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Republican Jewish Coalition

From Wikipedia, the free encyclopedia

Republican Jewish Coalition
Republican Jewish Coalition Logo.png
FormationMay 24, 1985; 35 years ago (1985-05-24)[1]
Legal status501(c)(4) nonprofit organization
HeadquartersWashington, D.C., United States
Matthew Brooks[2]
Norm Coleman[2]
SubsidiariesNational Jewish Policy Center,[2]
Republican Jewish Coalition Political Action Committee[2]
Revenue (2016)
Expenses (2016)$4,828,408[2]
Employees (2016)
Volunteers (2016)
Formerly called
National Jewish Coalition

The Republican Jewish Coalition (RJC), formerly the National Jewish Coalition, founded in 1985, is a 501(c)(4) political lobbying group in the United States that promotes Jewish Republicans. The organization has more than 47 chapters throughout the United States.


The official mission statement of the RJC is to foster and enhance ties between the American Jewish community and Republican decision makers in the United States. According to its website, the RJC "works to sensitize Republican leadership in government and the party to the concerns and issues of the Jewish community, while articulating and advocating Republican ideas and policies within the Jewish community."

The RJC also claims to be striving to build a "strong, effective and respected" voice of Jewish Republicans that can influence activities, policies and ideas in Washington and across the country.[3]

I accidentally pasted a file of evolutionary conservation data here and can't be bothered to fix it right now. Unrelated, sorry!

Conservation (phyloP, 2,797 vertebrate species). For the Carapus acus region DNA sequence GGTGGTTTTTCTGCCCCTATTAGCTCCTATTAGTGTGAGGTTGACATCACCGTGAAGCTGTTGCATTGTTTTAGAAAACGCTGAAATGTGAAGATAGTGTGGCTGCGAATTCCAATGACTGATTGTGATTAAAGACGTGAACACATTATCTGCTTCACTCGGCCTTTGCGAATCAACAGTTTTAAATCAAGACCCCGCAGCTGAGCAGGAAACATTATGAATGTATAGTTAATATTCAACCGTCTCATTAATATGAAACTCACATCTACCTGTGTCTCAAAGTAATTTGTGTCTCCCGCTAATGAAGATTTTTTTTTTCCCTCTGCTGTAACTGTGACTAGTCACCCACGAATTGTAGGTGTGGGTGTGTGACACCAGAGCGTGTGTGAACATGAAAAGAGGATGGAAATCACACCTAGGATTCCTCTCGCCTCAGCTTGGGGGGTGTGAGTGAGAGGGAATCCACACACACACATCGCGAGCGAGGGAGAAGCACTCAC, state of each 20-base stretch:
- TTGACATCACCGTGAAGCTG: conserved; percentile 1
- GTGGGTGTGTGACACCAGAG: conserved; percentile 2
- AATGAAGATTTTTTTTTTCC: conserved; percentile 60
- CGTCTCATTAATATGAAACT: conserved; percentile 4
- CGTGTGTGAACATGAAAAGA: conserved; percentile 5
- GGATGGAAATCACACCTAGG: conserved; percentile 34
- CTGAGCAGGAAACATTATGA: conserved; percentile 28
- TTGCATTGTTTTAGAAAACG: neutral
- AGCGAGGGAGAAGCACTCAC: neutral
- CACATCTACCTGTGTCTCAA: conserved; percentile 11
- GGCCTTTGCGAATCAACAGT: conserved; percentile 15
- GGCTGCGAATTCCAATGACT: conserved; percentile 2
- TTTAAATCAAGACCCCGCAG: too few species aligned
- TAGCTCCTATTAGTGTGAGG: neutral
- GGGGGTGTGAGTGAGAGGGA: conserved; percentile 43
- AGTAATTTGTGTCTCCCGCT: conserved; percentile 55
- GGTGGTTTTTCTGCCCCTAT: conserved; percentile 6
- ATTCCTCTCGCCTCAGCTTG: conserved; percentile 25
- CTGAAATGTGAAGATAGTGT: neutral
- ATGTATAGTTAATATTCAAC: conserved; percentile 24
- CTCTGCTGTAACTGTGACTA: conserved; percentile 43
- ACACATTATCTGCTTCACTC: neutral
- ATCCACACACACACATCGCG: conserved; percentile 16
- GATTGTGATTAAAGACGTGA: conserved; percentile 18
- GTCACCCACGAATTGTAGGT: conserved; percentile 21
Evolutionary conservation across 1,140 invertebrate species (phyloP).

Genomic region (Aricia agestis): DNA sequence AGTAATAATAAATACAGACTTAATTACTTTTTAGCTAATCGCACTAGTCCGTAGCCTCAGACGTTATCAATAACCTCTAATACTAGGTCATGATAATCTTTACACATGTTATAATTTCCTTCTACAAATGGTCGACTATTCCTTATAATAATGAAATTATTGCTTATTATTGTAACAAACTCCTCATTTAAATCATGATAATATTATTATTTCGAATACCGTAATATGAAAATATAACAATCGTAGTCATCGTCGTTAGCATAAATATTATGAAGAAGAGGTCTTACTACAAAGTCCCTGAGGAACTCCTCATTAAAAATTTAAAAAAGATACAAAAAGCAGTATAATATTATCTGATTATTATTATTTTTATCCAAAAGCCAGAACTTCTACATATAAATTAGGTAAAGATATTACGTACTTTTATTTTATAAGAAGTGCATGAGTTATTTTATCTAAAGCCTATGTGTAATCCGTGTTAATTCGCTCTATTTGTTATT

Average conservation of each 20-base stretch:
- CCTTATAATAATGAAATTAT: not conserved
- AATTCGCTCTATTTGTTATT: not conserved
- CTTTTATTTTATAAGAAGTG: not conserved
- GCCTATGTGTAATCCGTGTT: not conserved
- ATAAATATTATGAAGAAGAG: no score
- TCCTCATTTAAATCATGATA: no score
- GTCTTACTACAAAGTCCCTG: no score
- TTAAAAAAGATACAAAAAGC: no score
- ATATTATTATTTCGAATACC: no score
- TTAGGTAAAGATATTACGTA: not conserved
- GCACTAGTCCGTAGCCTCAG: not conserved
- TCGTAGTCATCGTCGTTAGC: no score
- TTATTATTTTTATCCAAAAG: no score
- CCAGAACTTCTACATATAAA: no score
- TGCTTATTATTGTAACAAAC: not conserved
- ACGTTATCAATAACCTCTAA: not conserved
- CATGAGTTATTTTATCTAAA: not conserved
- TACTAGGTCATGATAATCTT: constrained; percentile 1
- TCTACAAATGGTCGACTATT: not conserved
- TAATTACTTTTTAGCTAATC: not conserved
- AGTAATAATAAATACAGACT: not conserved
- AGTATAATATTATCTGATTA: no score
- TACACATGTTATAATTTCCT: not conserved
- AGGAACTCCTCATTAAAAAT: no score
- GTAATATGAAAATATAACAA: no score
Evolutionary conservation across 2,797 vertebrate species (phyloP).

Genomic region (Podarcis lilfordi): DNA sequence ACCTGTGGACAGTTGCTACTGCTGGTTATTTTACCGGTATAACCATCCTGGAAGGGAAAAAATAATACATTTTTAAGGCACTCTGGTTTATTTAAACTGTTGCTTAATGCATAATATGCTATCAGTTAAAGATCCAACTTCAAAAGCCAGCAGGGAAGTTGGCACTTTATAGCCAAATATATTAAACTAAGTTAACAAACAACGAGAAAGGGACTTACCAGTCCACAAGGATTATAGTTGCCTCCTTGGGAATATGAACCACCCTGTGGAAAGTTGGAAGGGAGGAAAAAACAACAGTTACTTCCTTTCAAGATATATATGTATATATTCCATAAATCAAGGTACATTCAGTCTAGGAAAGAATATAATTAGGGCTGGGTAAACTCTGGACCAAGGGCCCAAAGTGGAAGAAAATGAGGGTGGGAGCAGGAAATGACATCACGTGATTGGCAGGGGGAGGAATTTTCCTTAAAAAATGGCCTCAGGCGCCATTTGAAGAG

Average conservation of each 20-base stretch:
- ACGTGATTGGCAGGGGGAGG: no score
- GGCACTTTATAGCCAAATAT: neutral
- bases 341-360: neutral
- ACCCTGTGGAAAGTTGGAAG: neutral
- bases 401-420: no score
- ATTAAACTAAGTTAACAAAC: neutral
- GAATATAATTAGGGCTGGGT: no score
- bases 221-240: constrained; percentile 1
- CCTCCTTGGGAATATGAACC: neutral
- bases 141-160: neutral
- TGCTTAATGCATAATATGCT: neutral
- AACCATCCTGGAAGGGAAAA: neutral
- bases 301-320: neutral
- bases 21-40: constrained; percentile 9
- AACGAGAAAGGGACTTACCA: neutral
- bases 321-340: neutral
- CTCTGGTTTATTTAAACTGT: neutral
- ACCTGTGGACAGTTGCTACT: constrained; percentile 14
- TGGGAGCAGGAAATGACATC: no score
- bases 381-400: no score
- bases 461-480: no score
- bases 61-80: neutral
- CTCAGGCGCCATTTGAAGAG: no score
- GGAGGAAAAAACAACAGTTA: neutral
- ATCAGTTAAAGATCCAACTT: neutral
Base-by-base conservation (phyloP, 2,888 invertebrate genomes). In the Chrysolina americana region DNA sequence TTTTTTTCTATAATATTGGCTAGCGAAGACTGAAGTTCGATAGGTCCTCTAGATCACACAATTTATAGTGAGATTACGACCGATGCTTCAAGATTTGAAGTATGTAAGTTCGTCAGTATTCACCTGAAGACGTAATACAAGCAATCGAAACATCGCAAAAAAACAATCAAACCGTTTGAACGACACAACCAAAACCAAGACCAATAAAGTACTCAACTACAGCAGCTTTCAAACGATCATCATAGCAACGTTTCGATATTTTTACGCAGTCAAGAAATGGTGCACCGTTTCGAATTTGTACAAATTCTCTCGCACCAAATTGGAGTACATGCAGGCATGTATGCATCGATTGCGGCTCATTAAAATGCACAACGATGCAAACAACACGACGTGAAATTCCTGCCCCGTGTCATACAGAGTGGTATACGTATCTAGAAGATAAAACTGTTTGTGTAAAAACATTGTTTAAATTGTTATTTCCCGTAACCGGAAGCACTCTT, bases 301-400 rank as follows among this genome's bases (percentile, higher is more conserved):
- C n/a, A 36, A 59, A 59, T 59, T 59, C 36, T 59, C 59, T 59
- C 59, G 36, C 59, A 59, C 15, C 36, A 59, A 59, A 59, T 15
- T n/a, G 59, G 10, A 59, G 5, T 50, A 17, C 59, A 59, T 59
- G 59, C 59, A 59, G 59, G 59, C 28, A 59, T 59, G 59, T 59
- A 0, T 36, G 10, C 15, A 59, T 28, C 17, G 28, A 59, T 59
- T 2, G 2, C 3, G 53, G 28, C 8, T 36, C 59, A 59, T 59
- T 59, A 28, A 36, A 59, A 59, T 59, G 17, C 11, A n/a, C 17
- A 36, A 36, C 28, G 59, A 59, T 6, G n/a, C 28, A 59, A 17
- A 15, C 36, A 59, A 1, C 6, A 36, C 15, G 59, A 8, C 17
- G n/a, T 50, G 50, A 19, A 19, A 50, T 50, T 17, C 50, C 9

The group's policy platform objectives include terrorism, national security, Israel–United States relations, Mideast peace process, The Palestinian Authority, Syria, Iran, immigration, energy policy, education, school prayer, affirmative action, the Workplace Religious Freedom Act, adoption, crime, taxes, welfare reform, faith-based initiatives, health care, Medicare reform, Social Security reform, and government reform.[4]

Political activities during the 2008 presidential election

During the 2008 election campaign, the RJC ran a series of advertisements in Jewish newspapers around the United States, mostly critical of Barack Obama and linking him to individuals such as Iranian leader Mahmoud Ahmadinejad, Reverend Jeremiah Wright, and Patrick Buchanan.[5] also claimed the RJC was participating in polling phone calls ("push polls") made to potential voters in Pennsylvania and Florida that reportedly asked negative questions about Obama.[6]

Barack Obama presidency

The RJC was highly critical of the Obama administration's policies. The group questioned Obama's relationship with Zbigniew Brzezinski, Samantha Power, and Chas Freeman, whom it believes to "possess strong anti-Israel biases that are well documented".[7] The RJC has also attacked Hillary Clinton for having made remarks regarding the United States putting more pressure on Israel. These arguments received attention and were significantly challenged by the National Jewish Democratic Council.[8]

In the 2012 United States presidential election, casino owner and political contributor Sheldon Adelson supported the RJC in a campaign to win over Jewish voters in battleground states.[9]

See also


External links

This page was last edited on 9 September 2020, at 17:39
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